It is shocking that a man still important enough to have around the clock security is now in 24-hour lockup. It is disgusting that he still protests his innocence, seeing himself as a martyr, combining the “everybody does it” defense with the self-important, grabby,“magiya li” I-deserve-it-all defense.

Seeing that no Israeli is above the law, and that Israeli democracy cherishes the rule of law, offers minimal solace. Those principles are so embedded in Israel’s governmental bedrock that rejoicing is like congratulating a person for breathing.

As a proud Zionist, I find Olmert’s fall particularly galling. Consider the modesty of the two founders and ideological opposites David Ben-Gurion and Menachem Begin. To exorcise Olmert’s sloppiness, within the next year we should all visit Ben-Gurion’s modest hut in Sde Boker, and examine the simple furniture displayed from Begin’s living room in the Menachem Begin Heritage Center in Jerusalem. We need leaders embodying our people’s highest values, not selling themselves to the highest bidder.

Olmert’s pedigree heightens the tragedy, and stirs fears of a generation’s degeneration. His father Mordechai served in the Knesset, as a Begin ally and a devotee of the great Liberal Democratic Revisionist Zionist Ze’ev Jabotinsky. Olmert grew up in the Betar movement, imbibing Jabotinsky’s notion of “Hadar,” inner glory, emphasizing the princely way we should behave.

“Every word of yours must be a ‘word of honor,’ and the latter is mightier than steel,” Jabotinsky preached in his letter to Betar cadets that Olmert probably memorized when young. “A time must eventually arrive, when a Jew desiring to express his highest appreciation of human honesty, courtesy and esteem will not say, as now: ‘He is a real gentleman!’ but ‘He is a real Betari!” (Sadly, today, Betar is most associated with soccer hooliganism).

Just hours after Olmert dishonored his family’s Jabotinskyite ideals, the Begin Center in Jerusalem championed those values, emphasizing their relevance today.

Yediot Aharanot columnist and head of the Institute for Zionist Strategies Dr. Yoaz Hendel launched his latest book, in Hebrew: In a Land That Was Not Sown: An Israeli Journal, before an overflow audience, including President Reuven Rivlin.

Rivlin, the anti-Olmert embodying Jabotinskyism, emphasized the true Israeli Right’s liberal values. Yes, that is no typo. A classic liberal, Rivlin perpetuates the Jabotinsky-Begin message cherishing a strong, multi-dimensional liberal democracy, which respects minority rights, the right to dissent, freedom of speech, not just majority rule. Quoting Jabotinsky’s phrase, “in the beginning, God created the individual,” Rivlin resisted falling into today’s lazy polarities. He emphasized that just as the Israeli Right can be liberal, and our Jewish state can be democratic, a healthy society needs robust individualism and proud nationalism in balance, brimming with tension. Hyper-nationalism squelching individualism becomes fascism; hyper-individualism undermining nationalism becomes nihilism (see Olmert, Ehud, above).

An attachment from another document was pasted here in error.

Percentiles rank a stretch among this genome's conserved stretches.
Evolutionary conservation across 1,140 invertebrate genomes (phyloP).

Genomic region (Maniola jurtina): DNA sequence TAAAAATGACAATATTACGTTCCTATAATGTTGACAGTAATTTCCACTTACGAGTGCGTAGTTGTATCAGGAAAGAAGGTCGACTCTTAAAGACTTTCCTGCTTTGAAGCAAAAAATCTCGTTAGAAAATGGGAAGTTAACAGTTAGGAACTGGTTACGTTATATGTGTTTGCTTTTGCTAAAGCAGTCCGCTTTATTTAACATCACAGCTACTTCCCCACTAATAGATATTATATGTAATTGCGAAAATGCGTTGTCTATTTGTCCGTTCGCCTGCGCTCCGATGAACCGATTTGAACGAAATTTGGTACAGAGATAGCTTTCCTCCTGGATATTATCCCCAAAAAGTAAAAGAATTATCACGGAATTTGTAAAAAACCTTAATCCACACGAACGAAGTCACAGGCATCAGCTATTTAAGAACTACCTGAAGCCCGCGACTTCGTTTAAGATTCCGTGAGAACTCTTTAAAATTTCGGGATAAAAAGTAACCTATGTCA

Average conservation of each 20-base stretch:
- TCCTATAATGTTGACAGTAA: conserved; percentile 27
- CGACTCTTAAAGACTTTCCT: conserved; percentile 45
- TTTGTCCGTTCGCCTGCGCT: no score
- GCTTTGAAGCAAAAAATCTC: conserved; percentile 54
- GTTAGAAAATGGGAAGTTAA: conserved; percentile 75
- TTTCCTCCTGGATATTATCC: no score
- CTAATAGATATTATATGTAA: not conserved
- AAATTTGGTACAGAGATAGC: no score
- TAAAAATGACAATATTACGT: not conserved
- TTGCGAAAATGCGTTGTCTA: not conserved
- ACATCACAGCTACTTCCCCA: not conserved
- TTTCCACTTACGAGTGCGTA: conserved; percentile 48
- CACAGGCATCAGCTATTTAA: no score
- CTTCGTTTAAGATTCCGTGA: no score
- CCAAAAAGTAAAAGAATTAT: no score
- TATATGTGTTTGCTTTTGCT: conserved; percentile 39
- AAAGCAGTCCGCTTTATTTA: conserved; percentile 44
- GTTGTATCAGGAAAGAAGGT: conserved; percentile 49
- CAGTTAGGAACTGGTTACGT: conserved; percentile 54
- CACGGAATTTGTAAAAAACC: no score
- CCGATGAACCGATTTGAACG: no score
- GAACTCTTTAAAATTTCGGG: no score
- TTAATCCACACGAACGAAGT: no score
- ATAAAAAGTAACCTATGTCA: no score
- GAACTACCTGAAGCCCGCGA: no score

In a classy follow-up, the Begin Center’s director, Herzl Makov, mocked the hysterical and premature lamentations over the death of Israeli democracy.

“Maybe Israeli democracy is not in such a crisis,” he quipped, detailing its vitality, including how one prominent leftist appeared in a rightist journal to cry about Israeli democracy. Makov recalled the joke about the Soviet Jewish immigrants who years ago kept crying about the terrible conditions in Israel. When asked “why don’t you return to Russia,” they replied, “because there, we’re not allowed to cry.”

The evening’s star, 40-year-old Yoaz Hendel, reading from his book, celebrated Israel’s remarkable equilibrium amid all its contrasting impulses.

“Zionism is a story of balance,” he argues (with my translation): “History harmonizes with the present; the pioneers with the bourgeoisie; the Jewish with the democratic; the blooming desert with the high-tech miracle; the existential war with some Arabs amid coexistence with others; the ideological with the pragmatic; messianic longings with political weaseling.” He admits, “My Israel is not perfect,” but “there is no other country that speaks as much about values,” including in the impressively ethical Israeli army, where Hendel and his buddies have served honorably.

A realist, Hendel understands that the Arab threat will loom unless the Arabs democratize. Nevertheless, while facing the ugly messes encircling it, Israel must continue its modern, post-1948 Zionist mission to “create an exemplary society, mainstream the marginal, and be an Am Segulah.” The concluding phrase, in a nice touch, originated with Moses but was beloved by David Ben-Gurion, who once vainly looked for “an adequate translation” for the phrase, only to render it wordily as “The Jews must be a unique nation in that they should embody the higher virtues.” This notion, Ben-Gurion taught, entailed an “extra burden, an added responsibility to perform with a virtue born of conscience.”

Tragically, Olmert – and too many others, both his new cellmates and others who should join them – forgot those lessons, dismissing them as mere words.

Others in the Knesset and elsewhere, though not corrupt, have forgotten the Jabotinsky-Begin teaching that democracy is more than the majority ramming its ideas down others’ throats. Fortunately, then and now, we have voices, Left and Right, committed to keeping Israel as a values nation, a model Jewish democratic nation, even while fighting about what exactly that means. The more we debate these questions constructively, civilly, the more noble we will be, the more Hadar, glory we will bring to our Am Segulah, our virtuous nation, fulfilling the Big Tent Zionist vision that spans from Jabotinsky and Begin to Ben-Gurion.